25% of The Most Popular Free VPN Android Apps Leak DNS Data

By Bill Toulas / January 22, 2019

As reported by Top10VPN researcher Simon Migliano, Android’s most downloaded VPN apps feature several security flaws, requests for excessive permissions, and even DNS leaks. The researcher and his team tested the 150 most downloaded free VPN apps on Google Play Store, totaling over 260 million installations. Out of them, 25% was found to leak DNS data, essentially beating the primary purpose of using a VPN app in the first place.

As these apps are free, it is expected that they will have to use some alternative method to make a revenue. The trodden to achieve this is by advertising, but some go beyond what would be considered acceptable for their role, using geolocational data to serve users with more targeted ads, introducing risks in the privacy level. To render this functionality possible, several apps are asking for too many permissions, giving them great power over the device. More than half of the apps stored the last known location data of the device, while another 38% asks for access to personal information.

What is worrying is that many of the apps hide their shady practices under the hood, collecting location data without asking for the relevant permission, and even sending SMS without the user realizing. The researchers have also discovered that some of the VPN apps contain dormant code for more permissions such as camera and microphone recording, that could be potentially activated in a future update. All this goes against Google guidelines for Android app developers, and in the case of VPN apps, it is even more irrational.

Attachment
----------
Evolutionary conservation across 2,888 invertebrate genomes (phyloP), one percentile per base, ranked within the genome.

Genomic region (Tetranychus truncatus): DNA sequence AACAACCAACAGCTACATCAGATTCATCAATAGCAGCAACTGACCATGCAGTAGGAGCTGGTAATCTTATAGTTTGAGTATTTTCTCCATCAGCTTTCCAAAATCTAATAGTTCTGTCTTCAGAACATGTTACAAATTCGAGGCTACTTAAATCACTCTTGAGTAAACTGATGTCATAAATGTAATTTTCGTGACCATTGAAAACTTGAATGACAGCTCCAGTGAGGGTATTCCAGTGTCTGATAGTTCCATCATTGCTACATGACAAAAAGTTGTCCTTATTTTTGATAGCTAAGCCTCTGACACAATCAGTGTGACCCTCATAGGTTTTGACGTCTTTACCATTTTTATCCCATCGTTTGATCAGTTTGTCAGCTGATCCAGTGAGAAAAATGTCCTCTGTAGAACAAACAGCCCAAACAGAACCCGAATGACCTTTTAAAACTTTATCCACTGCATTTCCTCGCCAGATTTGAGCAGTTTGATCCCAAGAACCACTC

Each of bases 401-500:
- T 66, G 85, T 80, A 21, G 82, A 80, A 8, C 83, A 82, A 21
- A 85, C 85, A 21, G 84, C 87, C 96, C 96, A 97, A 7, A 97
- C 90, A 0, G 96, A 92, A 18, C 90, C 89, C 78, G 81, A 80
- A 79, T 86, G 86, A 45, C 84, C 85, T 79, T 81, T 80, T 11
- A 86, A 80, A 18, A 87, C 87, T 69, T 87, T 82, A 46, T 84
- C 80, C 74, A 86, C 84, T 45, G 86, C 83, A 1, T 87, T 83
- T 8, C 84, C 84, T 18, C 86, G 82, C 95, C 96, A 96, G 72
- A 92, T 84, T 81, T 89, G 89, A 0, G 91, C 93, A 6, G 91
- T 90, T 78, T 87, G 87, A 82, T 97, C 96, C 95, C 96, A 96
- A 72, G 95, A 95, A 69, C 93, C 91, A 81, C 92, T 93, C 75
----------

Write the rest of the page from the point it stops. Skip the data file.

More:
Testing the app binaries on a set of 60 virus database scanning tools, yielded positive matches for 18%. This means that 27 out of the top 150 free VPN apps for Android are basically virus or malware. As for the critical issue of network performance and activity handling, the researchers used 103 apps to conducted the tests and found both major and minor issues. More specifically 14 VPN apps use DNS servers that are blacklisted, seven apps raised “man-in-the-middle” alarms, 22 apps were found to be very slow to be usable, two apps used completely transparent proxies, and another five apps did not cache information properly.

Out of everything tested, the only ones that didn’t ask for risky permissions passed the malware/virus tests, didn’t follow dangerous network practices, and didn’t leak any DNS data are the following:

Of course, we also have our very own list with the best Android VPNs that you can use right now, extensively tested and ranked by our editors.

Are you using an Android VPN on your device? Let us know what your experience is with it in the comments section below, and feel free to share your thoughts on our socials as well, on Twitter and Facebook.

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